I trained three groups in 2013 from two different nationalities: two groups from Egypt and one from Tunisia. All are highly energetic people, young and active, courageous and resilient. They were eager to learn an advocacy tool that could serve the better cause they are aiming at addressing. I was also amazed by the level of interaction during the training. There was a degree of focus and ownership that they demonstrated and that was shown through the nature of their questions, often challenging and enriching. I observed how the methodology impacted their personal lives before their professional; how they were keen on making the best out of the New Tactics tools until the point of spending extra time after training sessions discussing them and perfectly fine tuning their planning exercises; and how they were keen on applying the tools to human rights subjects dear to their hearts so they ensure they are meeting and addressing a real need in their community. All of these groups were highly proactive to what is the New Tactics methodology. Their energy has renewed my hopes and enthusiasm, and I am confident the methodology has done the same for them.
CVT: What are the challenges human rights defenders face in the Middle East and North Africa and can you share any examples of how they are overcoming these challenges?
Darine: The challenges are various. To name a few: the socio-religious sensitivities to human rights principles; the discrimination against them and their labeling as traitors or foreign agents; and the lack of a protection framework that could guarantee their freedom of expression, etc. But there are also other challenges which are intrinsic to human rights defenders, such as lack of resources, capacities, and skills. All of these challenges are normal, especially amid the transitional phase several MENA countries are going through. The opportunity to introduce change and mobilize oneself to protect human rights has only been possible for them recently. For me, among the crucial challenges is the need to stay hopeful and positive. Unfortunately, I have come across many that have entered in a situation of despair. On the other hand, many others remain optimistic and the proof is their ongoing efforts, courage, and their awareness that, for change to happen on the national level, there is a need to start by impacting the smaller community – even on narrower scale. Many are conscious that it is essential to focus their efforts and know what we can and cannot be done. One approach to overcoming those challenges is to be more strategic.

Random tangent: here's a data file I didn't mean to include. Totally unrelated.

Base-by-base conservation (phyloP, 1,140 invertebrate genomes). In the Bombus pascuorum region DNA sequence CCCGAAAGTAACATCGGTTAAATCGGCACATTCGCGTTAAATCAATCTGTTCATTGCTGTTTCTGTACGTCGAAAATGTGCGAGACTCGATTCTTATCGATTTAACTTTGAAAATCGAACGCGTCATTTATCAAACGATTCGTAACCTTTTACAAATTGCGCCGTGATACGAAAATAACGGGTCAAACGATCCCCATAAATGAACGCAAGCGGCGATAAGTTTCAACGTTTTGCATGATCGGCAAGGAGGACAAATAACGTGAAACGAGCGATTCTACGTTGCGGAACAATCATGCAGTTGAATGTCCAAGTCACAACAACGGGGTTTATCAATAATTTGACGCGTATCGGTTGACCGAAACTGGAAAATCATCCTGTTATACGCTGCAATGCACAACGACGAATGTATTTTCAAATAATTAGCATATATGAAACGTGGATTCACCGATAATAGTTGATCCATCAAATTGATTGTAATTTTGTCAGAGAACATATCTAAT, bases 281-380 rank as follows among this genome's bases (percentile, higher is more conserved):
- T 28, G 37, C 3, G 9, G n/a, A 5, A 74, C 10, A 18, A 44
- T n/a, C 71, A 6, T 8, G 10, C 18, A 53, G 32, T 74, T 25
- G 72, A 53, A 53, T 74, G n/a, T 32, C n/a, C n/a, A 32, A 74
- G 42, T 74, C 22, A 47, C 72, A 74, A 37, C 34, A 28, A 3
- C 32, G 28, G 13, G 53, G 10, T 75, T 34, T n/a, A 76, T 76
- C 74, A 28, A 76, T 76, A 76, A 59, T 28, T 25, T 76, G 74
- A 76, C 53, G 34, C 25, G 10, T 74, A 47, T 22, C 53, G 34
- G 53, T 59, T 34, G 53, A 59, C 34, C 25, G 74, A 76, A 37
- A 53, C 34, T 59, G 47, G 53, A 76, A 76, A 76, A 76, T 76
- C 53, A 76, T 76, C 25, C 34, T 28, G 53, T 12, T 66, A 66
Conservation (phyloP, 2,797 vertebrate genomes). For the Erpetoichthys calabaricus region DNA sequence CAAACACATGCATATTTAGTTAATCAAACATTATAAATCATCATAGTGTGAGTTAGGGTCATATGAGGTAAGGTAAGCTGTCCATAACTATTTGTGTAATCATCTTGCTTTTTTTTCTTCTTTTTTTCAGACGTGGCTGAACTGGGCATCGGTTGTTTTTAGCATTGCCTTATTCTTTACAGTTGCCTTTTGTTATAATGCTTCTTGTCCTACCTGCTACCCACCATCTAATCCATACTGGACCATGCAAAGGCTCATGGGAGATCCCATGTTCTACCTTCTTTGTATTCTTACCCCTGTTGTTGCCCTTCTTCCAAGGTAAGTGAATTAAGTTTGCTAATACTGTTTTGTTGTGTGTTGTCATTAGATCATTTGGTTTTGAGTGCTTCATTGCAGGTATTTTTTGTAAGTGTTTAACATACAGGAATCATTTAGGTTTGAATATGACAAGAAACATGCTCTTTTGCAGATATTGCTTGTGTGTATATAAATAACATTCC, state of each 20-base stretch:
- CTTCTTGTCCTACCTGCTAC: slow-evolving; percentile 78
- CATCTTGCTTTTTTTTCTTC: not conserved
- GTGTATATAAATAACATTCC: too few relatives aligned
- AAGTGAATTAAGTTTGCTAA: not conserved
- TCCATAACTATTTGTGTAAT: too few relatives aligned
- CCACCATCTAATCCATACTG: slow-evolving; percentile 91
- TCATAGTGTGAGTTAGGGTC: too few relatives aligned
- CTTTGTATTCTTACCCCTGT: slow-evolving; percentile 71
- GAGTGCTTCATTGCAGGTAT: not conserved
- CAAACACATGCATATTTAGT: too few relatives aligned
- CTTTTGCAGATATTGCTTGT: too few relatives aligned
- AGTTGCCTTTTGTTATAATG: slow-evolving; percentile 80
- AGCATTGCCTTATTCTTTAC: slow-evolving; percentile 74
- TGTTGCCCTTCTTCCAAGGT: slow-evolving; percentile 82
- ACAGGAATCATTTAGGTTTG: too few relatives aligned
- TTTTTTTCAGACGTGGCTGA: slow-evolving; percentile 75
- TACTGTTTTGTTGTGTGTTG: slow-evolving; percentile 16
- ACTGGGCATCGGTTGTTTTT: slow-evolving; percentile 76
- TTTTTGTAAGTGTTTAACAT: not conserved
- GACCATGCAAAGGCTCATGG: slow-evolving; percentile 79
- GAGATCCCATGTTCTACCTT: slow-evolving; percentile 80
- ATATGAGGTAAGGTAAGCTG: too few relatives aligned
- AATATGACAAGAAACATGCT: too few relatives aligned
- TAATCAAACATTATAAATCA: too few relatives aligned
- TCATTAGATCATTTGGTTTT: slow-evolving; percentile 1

CVT: Each year, March 8 is observed around the world as International Women’s Day. What roles are women playing in human rights in the Middle East and North Africa region?
Darine: Several women in the MENA region are risking not only their lives, but also they are facing marginalization and social exclusion for the sake of more justice in the region. Similar to their physical security, the latter is serious to their well-being. Although women do not need to be activists or professionals in order to contribute to human rights and social development, women can introduce change to mind-sets and cultures, starting with a smaller circle – their families. Whether professionally or personally, active women are contributing to an ongoing struggle to preserve their identity, dignity, and a status they are entitled to within societies, despite legal frameworks and practices that continue to discriminate against them. This role women play may not necessarily flourish in this life, but will for future generations.
CVT: Who are some of the women who’ve inspired you?
Darine: To be honest, any ordinary woman or girl who has endured injustice and discrimination is someone that has inspired me. I have met many resilient, courageous, and persistent women in my life, most of who are still leading and participating in struggles. These are the women that inspire me and make me feel that everything is possible. The best advocate for human rights is himself or herself a victim of human rights violations. There is nothing more powerful than sending a message out saying ‘ I have suffered but I am spreading the word so others could avoid such grievance. And I will make it.’
Darine El Hage is a human rights lawyer and activist. She is a former trainer and mentor with the New Tactics in Human Rights Middle East and North Africa Initiative, an initiative to strengthen the capacity of local human rights organizations in the MENA region. She previously served as executive director of Alef-act for human rights in Lebanon and has worked with several human rights organization in the Middle East and North Africa on issues such as internally displaced persons and refugees in Iraq.